The house party was equal parts solving the mystery of who in the British government is supporting the scheme to reinstate the French aristocrats and the relationship between Bruce and Sophie. The two are complete opposites of each other. Sophie likes to improvise and is quick thinking on her feet. Bruce’s strength is his strategy and planning skills. They disagree about almost everything to do with their mission and not only battle each other, but the guests at the party as well. Sophie must use her charm to attract the men they are seeking to investigate, but it burns Bruce to watch her have to do it. It isn’t just because she’s a woman, it’s because he is starting to see her as his woman.
    Sophie has had a very difficult life. She narrates her life story to Bruce over the course of the house party and it’s clear that she has fended for herself from a very young age. Without the security of family or marriage, the Zodiac has become her life, which is something Bruce can definitely relate to. With that common bond, they find a truce with each other, which turns to passion. My heart was clearly engaged with this couple as when Sophie and Bruce first have sex she tells him he is the first man she has wanted to do it with. I think I fell a little more in love with this series as this book explored the complexities of Sophie’s life and the danger she exposed herself to for the Zodiac. Bruce has his troubled past as well, but nothing compared to the life Sophie has endured.
    This is an example of how this series doesn’t shy away from difficult or harsh topics. The brutality of their jobs and the challenging decisions they have to make only make the words on the page have more depth and feeling. Sophie could be very stubborn when she felt wronged and because she was such a well-developed character, you completely understood her motives and feelings. It never hurts to have a man grovelling in a historical romance novel.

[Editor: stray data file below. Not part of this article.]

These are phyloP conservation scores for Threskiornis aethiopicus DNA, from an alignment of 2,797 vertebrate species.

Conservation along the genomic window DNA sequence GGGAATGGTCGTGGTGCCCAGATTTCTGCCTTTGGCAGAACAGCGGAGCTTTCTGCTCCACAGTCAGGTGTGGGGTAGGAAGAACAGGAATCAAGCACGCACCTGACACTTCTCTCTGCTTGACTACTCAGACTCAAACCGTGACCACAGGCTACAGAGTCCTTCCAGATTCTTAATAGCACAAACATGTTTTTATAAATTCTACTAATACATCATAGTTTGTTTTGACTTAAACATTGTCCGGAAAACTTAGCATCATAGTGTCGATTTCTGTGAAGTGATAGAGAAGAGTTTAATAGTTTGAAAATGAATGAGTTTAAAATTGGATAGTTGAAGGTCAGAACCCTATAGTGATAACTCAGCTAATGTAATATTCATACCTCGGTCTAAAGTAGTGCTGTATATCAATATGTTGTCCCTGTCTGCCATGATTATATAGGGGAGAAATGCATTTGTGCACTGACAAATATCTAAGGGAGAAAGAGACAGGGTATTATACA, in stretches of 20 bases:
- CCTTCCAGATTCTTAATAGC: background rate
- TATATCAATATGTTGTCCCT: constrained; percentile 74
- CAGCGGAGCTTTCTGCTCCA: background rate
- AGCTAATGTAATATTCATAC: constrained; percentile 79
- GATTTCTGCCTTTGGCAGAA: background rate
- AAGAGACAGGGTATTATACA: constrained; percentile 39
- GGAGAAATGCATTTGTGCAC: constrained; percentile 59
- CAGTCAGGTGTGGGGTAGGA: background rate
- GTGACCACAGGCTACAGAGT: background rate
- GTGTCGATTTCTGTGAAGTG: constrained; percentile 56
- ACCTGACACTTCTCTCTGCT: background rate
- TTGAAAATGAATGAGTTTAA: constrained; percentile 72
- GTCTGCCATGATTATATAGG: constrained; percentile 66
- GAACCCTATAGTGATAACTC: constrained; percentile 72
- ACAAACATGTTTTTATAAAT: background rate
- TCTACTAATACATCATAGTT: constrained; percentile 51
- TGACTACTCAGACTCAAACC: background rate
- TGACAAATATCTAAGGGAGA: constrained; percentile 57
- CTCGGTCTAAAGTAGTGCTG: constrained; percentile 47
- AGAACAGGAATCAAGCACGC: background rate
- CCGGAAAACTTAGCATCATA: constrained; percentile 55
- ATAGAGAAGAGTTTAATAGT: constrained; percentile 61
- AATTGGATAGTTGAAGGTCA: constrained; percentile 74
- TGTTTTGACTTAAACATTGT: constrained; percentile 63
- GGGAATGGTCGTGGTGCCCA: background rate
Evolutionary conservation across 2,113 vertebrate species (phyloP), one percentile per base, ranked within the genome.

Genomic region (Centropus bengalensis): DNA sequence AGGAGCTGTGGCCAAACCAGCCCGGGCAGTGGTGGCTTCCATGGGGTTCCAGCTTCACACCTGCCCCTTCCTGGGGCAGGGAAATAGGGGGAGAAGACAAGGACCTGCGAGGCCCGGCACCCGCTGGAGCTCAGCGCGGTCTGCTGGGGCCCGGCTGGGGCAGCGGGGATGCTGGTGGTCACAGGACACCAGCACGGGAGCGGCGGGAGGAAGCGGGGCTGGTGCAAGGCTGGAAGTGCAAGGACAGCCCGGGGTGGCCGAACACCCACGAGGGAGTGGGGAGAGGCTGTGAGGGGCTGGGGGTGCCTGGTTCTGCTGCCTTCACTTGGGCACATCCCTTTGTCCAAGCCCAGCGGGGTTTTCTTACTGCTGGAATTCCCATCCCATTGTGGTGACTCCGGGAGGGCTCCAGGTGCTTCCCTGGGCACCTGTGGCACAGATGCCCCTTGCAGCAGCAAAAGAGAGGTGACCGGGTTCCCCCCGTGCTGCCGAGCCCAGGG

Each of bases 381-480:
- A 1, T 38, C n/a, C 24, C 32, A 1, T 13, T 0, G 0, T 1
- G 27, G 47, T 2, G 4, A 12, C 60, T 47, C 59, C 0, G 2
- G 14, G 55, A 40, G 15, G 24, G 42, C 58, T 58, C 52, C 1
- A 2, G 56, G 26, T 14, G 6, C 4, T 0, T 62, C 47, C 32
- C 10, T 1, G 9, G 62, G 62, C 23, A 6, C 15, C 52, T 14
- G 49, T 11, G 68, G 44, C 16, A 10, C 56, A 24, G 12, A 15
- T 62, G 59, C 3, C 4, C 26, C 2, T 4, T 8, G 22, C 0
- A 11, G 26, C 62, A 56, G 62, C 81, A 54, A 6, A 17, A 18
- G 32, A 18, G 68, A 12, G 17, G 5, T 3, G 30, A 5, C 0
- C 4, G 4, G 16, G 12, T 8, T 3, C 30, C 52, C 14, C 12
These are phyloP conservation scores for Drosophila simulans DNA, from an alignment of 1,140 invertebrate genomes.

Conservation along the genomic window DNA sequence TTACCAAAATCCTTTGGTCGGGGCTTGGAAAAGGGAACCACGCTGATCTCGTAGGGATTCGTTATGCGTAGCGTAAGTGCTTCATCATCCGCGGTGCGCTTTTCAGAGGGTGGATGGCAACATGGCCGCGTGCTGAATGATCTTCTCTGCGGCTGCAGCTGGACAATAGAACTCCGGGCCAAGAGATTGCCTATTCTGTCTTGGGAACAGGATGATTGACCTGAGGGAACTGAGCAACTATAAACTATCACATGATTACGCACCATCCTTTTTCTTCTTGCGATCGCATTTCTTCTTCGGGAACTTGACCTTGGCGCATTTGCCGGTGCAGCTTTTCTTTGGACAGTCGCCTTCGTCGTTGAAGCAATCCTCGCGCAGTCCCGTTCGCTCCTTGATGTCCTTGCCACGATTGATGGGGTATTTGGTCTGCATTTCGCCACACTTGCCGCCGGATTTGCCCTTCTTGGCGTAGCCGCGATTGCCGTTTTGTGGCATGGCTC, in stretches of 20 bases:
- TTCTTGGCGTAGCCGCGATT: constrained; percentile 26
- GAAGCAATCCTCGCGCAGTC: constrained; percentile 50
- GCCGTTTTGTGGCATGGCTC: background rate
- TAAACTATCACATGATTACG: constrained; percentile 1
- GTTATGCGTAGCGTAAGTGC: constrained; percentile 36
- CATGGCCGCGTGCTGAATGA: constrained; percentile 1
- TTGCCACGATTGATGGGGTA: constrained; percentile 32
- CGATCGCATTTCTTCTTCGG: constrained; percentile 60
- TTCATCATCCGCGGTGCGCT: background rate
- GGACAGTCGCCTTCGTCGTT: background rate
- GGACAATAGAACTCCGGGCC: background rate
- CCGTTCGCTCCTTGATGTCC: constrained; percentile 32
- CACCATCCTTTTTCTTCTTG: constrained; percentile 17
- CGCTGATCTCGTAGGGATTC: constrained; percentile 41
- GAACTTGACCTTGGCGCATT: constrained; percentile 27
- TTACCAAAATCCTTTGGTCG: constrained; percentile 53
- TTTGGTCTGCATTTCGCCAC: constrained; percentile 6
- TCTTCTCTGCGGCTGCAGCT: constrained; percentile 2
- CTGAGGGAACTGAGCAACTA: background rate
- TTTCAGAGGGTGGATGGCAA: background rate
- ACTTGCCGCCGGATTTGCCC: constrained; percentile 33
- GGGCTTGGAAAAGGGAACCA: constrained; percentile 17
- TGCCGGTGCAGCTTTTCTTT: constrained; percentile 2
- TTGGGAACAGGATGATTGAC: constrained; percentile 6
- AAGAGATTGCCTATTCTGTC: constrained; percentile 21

When their mission gets blown to bits, Bruce and Sophie finally work together to salvage what they can. The mission became as important to me as their relationship. I was on the edge of my seat to learn how it finished. As mentioned before, Cordelia and Sebastien play a role in this book and it was fabulous to get a glimpse of them.
    I know I’ve stated this before, but you know you are reading something special when you are emotionally invested in the book you are reading. Everything about this book and series has just sucked me right in. I adore Elizabeth Cole’s wonderful world she has created. The characters, the mystery, the details all stand out for me as excellence. This is a series I will be reading to the bitter end. And you should too!
    Reviewed for www.kiltsandswords.com
    Paperback Better than typical Regency romantic suspense. Heroine was pretty damn smart, but not off-putting. Definitely unconventional, but not quirky. Typical villain though. Hero was great. Plot was unique but the author left a plot line unfinished (perhaps for the next book in the series?). The HEA was so very typical and a little too sweet considering the story. Paperback